Well, it was quite luxurious until she heard a loud male voice hollering her name. Good grief, she thought, what is going on? Either she's hearing things, which means she's finally going goofy, at age 93, or somebody's in her apartment. She's seen the movie "Psycho," and she figured she might be finished.
Well, she shut off the water and sure enough it was the police, wondering if she was okay. Olla put two and two together and said, "Let me guess who called you...Florence?"
Yes, it was Aunt Olla's 89 year old friend Florence who seldom goes a week without some form of contact with the sheriff's department. She had tried calling Olla for an entire day with no result. Finally she called Olla's next door neighbor Lillie, who went and knocked on Olla's door. No answer. The door was locked. Unusual for Olla.
So, Florence called the cops.
Anyway, when they arrived, they knocked. No answer. Lillie was in the hall. Now, Olla and Lillie have a pact. They both have key's hidden outside their doors somewhere on the premises. They each know where the other's key is hidden, but neither is supposed to tell anybody because the powers that be don't approve of that sort of chinanigans.
Lillie was tormented. Should she tell the cops that she knew where there was a key? When they started making noises about "notifying next of kin" to get permission to break and enter, Lillie broke. I think I can help you,
she whispered to the cops, and led them to the key.
Olla had sort of wondered how the police got in, but she didn't ask any questions. It was two days later that Lillie, her conscience tormented beyond what any 98-year-old can stand, knocked on Olla's door to confess that the secret of the key was no longer a secret.
Olla didn't mind. It was Florence who caught heck. Good grief, Olla said, would you quit worrying about me. As usual, the problem was that the phone was off the cradle slightly so it hadn't charged and thus it didn't ring when Florence called. Olla figured Florence should know by now that it was likely nothing serious.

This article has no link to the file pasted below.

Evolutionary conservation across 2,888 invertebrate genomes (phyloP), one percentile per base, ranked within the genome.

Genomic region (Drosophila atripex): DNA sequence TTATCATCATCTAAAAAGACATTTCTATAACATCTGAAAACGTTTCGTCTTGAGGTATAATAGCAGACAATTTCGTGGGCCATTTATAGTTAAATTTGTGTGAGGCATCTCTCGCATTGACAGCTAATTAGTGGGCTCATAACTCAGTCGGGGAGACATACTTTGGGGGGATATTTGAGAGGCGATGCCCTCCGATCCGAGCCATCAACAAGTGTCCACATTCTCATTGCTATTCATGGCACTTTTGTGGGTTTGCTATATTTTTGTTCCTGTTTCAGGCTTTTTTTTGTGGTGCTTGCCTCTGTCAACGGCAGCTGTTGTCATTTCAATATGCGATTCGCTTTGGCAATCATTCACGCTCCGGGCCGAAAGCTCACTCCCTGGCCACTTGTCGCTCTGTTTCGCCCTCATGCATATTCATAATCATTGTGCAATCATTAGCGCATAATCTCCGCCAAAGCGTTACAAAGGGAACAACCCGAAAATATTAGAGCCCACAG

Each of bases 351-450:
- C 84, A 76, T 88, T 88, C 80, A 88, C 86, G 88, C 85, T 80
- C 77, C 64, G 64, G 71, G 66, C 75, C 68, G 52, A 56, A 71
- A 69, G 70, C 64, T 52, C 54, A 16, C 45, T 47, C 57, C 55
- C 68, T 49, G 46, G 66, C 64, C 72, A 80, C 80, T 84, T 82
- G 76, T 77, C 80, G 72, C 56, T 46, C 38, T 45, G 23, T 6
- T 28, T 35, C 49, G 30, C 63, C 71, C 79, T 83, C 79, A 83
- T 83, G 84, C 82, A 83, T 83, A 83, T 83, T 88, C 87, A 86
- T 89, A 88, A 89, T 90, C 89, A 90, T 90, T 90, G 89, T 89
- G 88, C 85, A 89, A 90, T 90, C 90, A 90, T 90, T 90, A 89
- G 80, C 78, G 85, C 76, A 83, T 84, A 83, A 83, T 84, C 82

So, that was a little tizzy.
Not to be outdone, Florence announced to Olla that she had been awakened by the police and hauled from her home at two in the morning a couple nights before. Olla got scared--what had Florence done now?
Well, it was a gas leak. They put Florence up in a motel for a night or two and she was treated like a queen. All was well that ended well, but Olla still was perturbed that Florence had dramatized the story by making it sound like she was a victim of one of Stalin's purges.
If they both make it to summer, no doubt Olla and Florence will go out driving east of Waubun on the winding gravel roads, driving until they get lost and end up in New York Mills or somewhere and get home way past midnight.
We had a good time at the Flom Cafe. We didn't get reservations, but got a good seat anyway. Olla brought some pictures she had recently dug out of her archives. I had a picture taken of the three of us, but it blurred too badly to put it up here.
As we were leaving, I loudly asked Olla if she wanted to go to Ulen for booze. That is a reference to the time she wanted wine to bake a ham in and, even though there is a liquor store in Twin Valley, she had me drive her to Ulen to buy wine so she wouldn't be seen in the local liquor store. Since then I seldom miss an opportunity to loudly ask her in public if she wants to go to Ulen for booze.
Of course, that required that she explain to the nearest table at the cafe the ham recipe which requires her to use wine, and how good it is, and how her grandmother, or somebody else of unquestionable virtue, made the best ham with that recipe.
It was a good day to be out. The drive to Flom is scenic. You get into some of those large hills that one doesn't see if one is oriented completely towards Grand Forks and Fargo.
THE HOUSE PROJECT is in remission. Carpenter Jeff is quite ill. The electricians are juggling some big projects, and our ball got dropped for a few days. The windows were delayed until next week, which likely won't be much of a problem.